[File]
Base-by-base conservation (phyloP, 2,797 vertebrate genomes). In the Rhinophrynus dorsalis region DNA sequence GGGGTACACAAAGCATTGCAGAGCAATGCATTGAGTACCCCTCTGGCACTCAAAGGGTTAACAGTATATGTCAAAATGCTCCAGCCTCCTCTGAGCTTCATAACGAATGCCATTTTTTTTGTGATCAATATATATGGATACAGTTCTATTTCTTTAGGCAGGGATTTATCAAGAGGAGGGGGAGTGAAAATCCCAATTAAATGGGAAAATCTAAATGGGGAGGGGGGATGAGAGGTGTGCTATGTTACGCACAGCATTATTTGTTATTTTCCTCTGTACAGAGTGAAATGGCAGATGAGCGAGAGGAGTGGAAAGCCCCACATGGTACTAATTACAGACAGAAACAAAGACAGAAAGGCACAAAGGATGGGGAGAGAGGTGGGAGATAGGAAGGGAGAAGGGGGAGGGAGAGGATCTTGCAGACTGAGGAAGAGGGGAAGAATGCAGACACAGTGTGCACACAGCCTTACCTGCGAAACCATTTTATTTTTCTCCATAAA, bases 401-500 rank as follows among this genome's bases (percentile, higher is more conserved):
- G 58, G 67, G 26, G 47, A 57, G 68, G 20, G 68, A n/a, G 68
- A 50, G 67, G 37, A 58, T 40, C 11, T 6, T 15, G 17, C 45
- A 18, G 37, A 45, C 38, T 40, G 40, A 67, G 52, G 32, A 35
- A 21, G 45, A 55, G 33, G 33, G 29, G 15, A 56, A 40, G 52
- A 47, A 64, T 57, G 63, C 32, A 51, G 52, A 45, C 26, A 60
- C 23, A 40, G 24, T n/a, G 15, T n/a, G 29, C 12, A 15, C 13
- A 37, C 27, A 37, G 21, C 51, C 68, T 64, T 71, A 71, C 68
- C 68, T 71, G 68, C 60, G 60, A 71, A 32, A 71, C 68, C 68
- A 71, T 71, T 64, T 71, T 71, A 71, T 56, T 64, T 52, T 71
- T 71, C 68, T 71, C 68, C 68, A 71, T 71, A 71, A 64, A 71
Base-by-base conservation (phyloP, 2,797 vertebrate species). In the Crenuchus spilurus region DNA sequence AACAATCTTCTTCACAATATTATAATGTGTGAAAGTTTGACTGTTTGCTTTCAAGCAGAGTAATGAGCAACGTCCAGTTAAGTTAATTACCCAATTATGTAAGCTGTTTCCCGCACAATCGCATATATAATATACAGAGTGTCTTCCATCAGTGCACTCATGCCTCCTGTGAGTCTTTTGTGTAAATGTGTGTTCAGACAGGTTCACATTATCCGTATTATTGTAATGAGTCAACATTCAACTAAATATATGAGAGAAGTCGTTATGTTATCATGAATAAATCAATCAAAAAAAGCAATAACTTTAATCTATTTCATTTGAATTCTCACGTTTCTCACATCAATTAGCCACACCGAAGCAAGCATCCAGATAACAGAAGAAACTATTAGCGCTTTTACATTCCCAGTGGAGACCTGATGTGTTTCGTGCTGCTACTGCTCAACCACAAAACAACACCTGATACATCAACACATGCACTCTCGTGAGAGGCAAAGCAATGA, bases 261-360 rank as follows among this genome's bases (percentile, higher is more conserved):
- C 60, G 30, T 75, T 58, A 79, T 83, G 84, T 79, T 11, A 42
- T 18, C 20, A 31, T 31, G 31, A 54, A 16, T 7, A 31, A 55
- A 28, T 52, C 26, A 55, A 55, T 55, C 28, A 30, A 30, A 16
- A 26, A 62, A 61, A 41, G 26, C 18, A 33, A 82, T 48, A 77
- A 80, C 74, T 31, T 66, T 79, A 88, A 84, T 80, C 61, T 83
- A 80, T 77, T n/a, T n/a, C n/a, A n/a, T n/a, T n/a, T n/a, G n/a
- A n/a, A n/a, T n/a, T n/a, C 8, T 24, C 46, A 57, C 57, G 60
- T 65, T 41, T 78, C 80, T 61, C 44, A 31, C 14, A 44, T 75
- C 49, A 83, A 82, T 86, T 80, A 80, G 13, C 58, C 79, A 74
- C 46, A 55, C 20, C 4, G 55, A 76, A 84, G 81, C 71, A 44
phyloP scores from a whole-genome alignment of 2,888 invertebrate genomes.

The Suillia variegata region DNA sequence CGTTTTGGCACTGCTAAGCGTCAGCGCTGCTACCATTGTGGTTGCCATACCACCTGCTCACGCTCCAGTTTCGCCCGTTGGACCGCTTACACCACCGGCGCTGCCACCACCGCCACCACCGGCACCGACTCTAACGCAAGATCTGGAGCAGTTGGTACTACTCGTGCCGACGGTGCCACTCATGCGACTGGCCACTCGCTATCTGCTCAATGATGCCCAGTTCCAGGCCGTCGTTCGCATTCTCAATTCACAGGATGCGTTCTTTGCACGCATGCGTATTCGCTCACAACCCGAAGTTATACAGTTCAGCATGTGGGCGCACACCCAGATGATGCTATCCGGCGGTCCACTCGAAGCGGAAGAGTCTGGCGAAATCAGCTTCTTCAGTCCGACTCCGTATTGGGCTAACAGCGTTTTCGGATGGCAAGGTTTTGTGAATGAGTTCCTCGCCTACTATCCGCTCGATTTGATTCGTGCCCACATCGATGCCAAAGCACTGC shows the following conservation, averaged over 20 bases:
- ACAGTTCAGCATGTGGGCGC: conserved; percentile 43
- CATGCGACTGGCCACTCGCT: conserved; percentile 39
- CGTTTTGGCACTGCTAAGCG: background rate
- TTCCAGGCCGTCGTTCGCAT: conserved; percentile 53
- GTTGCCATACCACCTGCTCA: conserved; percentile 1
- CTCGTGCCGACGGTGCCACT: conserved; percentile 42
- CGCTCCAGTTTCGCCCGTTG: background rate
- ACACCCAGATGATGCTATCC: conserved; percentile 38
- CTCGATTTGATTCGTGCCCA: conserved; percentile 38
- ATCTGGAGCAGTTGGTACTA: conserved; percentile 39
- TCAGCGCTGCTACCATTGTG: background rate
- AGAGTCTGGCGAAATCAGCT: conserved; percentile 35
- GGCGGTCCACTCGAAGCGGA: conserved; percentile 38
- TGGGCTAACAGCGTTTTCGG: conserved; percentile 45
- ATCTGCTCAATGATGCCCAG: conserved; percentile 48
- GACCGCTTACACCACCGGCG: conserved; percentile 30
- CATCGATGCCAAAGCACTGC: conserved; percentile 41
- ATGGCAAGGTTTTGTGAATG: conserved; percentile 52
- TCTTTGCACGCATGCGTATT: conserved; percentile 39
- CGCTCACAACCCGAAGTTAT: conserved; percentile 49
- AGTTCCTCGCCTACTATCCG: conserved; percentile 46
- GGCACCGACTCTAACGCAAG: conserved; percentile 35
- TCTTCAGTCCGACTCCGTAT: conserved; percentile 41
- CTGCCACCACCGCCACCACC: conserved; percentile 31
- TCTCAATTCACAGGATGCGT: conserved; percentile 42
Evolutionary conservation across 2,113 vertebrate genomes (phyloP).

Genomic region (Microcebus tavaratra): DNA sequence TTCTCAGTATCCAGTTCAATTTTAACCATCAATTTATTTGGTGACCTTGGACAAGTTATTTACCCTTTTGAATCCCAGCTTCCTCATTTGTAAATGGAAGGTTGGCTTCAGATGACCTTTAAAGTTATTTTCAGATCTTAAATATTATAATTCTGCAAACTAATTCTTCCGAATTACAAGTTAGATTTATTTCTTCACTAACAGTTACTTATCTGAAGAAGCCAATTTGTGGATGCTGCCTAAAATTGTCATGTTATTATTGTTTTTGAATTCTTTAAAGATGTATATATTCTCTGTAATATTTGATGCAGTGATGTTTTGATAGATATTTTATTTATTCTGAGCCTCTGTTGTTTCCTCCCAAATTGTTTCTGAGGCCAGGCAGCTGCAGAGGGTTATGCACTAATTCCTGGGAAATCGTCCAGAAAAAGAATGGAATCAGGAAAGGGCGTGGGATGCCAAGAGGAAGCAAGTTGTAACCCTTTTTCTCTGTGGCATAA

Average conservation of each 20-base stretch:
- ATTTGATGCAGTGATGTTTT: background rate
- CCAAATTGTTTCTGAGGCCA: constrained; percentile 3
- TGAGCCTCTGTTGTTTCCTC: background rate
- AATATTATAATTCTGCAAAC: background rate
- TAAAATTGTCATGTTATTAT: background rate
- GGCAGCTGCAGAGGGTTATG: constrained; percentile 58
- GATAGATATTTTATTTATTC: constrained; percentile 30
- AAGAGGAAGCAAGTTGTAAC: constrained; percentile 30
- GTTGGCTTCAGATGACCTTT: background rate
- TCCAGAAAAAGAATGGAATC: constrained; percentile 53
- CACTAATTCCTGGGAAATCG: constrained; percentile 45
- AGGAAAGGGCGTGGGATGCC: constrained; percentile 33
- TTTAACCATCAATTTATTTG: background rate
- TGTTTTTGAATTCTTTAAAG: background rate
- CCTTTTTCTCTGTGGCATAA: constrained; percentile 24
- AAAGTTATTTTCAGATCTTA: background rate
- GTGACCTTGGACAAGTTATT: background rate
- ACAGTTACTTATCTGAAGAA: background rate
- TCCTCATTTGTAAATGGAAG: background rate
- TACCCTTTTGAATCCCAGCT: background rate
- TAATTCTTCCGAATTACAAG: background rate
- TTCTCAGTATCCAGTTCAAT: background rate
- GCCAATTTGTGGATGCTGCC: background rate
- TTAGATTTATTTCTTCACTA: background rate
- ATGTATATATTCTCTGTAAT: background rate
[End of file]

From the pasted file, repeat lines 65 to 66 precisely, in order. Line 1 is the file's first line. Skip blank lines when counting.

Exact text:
- TTTAACCATCAATTTATTTG: background rate
- TGTTTTTGAATTCTTTAAAG: background rate